• Brittany Aldridge

Simple Sourdough

Updated: Apr 22, 2020

Look, its hard to tell you this, but sourdough does require time, and patience, and lots and lots of flour. But who doesn't like perfectly crusty and beautifully aromatic bread? The actual making of this dough is simple - its the starter thats the most effort. Please read ahead to find out how to make... sourdough bread!



FOR THE SOURDOUGH STARTER


  • 1L glass jar (or non reactive container)

  • lots of time (haha, no really about a week or so.

  • 2 bags of flour (I use a mix of all purpose unbleached and wholemeal or 00)

  • Water


STARTER INSTRUCTIONS


  • DAY 1: MAKE THE STARTER

Combine 60 g (1⁄2 cup) of flour and 60 g (1⁄4 cup) of water in a large jar.

Mix with a fork until smooth; the consistency will be thick and pasty. If measuring by volume, add more water to thin out the texture. Cover jar loosely with cling wrap, or a small tea towel and let it rest in a warm spot, for 2 days. I also like to mark the spot on the jar where the dough comes up to with masking tape and a sharpie (please see pictures).


  • DAY 3: CHECK FOR SIGNS OF FERMENTATION

Look at the jar and see if you can see any bubbles, or a rise in the dough. Bubbles indicate fermentation, which is what you want - if you don't see anything start again! (sorry!!! your spot might not be warm enough or try checking online for trouble shooting).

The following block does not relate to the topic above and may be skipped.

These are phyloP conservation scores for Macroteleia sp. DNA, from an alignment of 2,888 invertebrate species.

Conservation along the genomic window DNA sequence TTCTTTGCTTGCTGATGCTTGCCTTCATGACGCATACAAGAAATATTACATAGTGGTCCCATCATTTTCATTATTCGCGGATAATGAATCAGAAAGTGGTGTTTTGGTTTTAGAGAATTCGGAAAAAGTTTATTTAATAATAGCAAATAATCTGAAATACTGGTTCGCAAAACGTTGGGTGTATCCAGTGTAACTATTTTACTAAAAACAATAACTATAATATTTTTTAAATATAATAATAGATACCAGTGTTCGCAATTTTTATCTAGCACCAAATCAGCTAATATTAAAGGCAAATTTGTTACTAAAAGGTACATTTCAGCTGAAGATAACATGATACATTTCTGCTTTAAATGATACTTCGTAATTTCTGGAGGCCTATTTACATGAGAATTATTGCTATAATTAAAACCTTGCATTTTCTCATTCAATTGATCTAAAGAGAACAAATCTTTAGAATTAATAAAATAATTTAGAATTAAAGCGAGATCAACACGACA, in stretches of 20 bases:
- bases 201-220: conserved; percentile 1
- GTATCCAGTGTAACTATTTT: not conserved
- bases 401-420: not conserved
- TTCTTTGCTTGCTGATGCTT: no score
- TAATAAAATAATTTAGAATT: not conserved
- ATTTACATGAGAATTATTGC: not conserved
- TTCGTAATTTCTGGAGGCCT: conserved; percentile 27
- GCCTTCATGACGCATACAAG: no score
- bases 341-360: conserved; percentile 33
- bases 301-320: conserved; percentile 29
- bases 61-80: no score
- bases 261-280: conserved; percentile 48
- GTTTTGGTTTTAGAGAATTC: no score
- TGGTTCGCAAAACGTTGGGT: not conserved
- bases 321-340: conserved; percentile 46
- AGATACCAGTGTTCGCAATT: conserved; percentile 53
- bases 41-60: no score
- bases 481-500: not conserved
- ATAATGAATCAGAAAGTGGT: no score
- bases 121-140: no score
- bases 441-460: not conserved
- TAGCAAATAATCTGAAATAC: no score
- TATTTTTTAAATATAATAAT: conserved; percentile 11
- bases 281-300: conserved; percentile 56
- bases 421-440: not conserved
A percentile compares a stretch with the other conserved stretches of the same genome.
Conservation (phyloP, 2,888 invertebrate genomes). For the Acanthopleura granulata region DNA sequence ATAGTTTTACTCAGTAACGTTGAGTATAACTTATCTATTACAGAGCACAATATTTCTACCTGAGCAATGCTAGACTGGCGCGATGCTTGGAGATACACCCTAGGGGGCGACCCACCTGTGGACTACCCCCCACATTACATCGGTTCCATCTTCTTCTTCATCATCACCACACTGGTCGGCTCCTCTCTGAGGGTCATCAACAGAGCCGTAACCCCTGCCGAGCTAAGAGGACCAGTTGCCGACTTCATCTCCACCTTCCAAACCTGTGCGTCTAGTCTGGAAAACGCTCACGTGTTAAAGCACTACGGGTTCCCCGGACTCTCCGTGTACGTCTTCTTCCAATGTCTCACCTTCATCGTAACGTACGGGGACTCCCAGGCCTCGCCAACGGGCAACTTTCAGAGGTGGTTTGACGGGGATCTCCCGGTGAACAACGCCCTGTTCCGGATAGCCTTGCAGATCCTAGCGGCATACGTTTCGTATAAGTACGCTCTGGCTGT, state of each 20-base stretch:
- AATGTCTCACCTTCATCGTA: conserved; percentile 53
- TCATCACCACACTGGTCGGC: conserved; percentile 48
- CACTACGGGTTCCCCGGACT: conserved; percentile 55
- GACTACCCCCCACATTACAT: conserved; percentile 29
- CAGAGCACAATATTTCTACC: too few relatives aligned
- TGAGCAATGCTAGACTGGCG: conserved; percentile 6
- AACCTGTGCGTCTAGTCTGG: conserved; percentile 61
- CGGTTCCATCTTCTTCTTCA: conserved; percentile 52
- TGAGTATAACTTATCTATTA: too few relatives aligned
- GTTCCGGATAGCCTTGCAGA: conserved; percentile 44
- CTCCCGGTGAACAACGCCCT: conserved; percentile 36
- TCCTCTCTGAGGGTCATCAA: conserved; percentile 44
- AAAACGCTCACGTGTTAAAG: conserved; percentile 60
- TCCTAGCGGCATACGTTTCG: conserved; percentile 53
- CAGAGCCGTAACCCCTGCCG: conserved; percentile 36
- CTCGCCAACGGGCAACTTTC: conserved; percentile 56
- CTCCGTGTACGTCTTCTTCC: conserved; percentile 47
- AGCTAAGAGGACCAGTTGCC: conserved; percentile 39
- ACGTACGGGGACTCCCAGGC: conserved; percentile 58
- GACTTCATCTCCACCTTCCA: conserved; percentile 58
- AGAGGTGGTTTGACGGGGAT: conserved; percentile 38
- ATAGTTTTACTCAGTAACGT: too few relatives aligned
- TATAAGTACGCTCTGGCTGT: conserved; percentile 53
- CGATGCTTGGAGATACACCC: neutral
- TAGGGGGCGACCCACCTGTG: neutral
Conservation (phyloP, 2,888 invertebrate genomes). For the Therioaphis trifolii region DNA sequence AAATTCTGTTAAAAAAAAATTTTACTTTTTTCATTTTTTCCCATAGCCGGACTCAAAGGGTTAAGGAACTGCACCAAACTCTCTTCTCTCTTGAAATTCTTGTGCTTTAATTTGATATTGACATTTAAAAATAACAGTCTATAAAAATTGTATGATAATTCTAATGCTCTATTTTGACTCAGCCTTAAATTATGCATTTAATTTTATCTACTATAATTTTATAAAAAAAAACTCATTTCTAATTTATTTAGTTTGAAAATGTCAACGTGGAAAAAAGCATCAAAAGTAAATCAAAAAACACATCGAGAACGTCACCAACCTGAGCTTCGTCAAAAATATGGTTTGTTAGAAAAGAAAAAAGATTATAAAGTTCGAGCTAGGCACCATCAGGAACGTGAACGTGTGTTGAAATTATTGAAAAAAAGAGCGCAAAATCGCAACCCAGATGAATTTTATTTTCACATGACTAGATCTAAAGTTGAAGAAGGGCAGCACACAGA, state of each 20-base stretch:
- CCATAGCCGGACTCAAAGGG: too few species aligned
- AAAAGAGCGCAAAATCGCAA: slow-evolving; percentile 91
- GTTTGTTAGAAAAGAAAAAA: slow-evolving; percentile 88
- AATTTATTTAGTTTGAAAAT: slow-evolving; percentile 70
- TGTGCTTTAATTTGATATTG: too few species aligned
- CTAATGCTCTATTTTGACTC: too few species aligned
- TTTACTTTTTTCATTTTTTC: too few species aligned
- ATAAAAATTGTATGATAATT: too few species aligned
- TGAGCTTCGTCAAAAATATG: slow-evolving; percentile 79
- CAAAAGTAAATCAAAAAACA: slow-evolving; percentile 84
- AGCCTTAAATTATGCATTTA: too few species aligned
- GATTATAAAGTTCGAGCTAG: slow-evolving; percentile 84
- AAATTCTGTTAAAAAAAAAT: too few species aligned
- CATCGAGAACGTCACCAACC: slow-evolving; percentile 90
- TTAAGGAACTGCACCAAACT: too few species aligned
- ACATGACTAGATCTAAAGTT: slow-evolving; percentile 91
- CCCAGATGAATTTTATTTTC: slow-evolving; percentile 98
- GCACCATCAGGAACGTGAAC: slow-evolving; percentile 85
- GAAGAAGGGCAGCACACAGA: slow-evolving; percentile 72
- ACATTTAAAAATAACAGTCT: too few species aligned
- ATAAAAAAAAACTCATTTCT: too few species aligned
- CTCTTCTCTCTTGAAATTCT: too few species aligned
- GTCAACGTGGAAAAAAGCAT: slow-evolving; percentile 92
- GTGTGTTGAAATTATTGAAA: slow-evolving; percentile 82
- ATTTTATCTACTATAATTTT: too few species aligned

Pour half of the mixture out, then add 1⁄4 cup of flour and 1⁄8 cup of water into the jar and combine. Mark where the mixture comes up to on the jar and cover again overnight.


  • DAYS 4, 5, 6, AND 7: REPEAT, REPEAT, REPEAT!

Repeat the same process from the day before. If you start to notice liquid build up (see photos) this is completely normal! The smell can also change - also normal and what you want!!!


  • DAY 8: I'M FINALLY READY TO USE!


TO MAKE SOURDOUGH BREAD


The hard part is over! Wooohooooo! This is the time usually when I usually consult the food geniuses - there is no shortage of sourdough recipes out there. The best ones in my opinion are Claire Saffitz’s guide for the New York Times, and

Sarah Owens’s table loaf recipe on Food52. Please see the links below. I hope you enjoy and let me know if you have any questions I can help you with!

 

Claire Saffitz’s guide for the New York Times: https://cooking.nytimes.com/guides/59-how-to-make-sourdough-bread?q=sourdough+b


Sarah Owens’s table loaf recipe on Food52: https://food52.com/recipes/80565-table-loaf?

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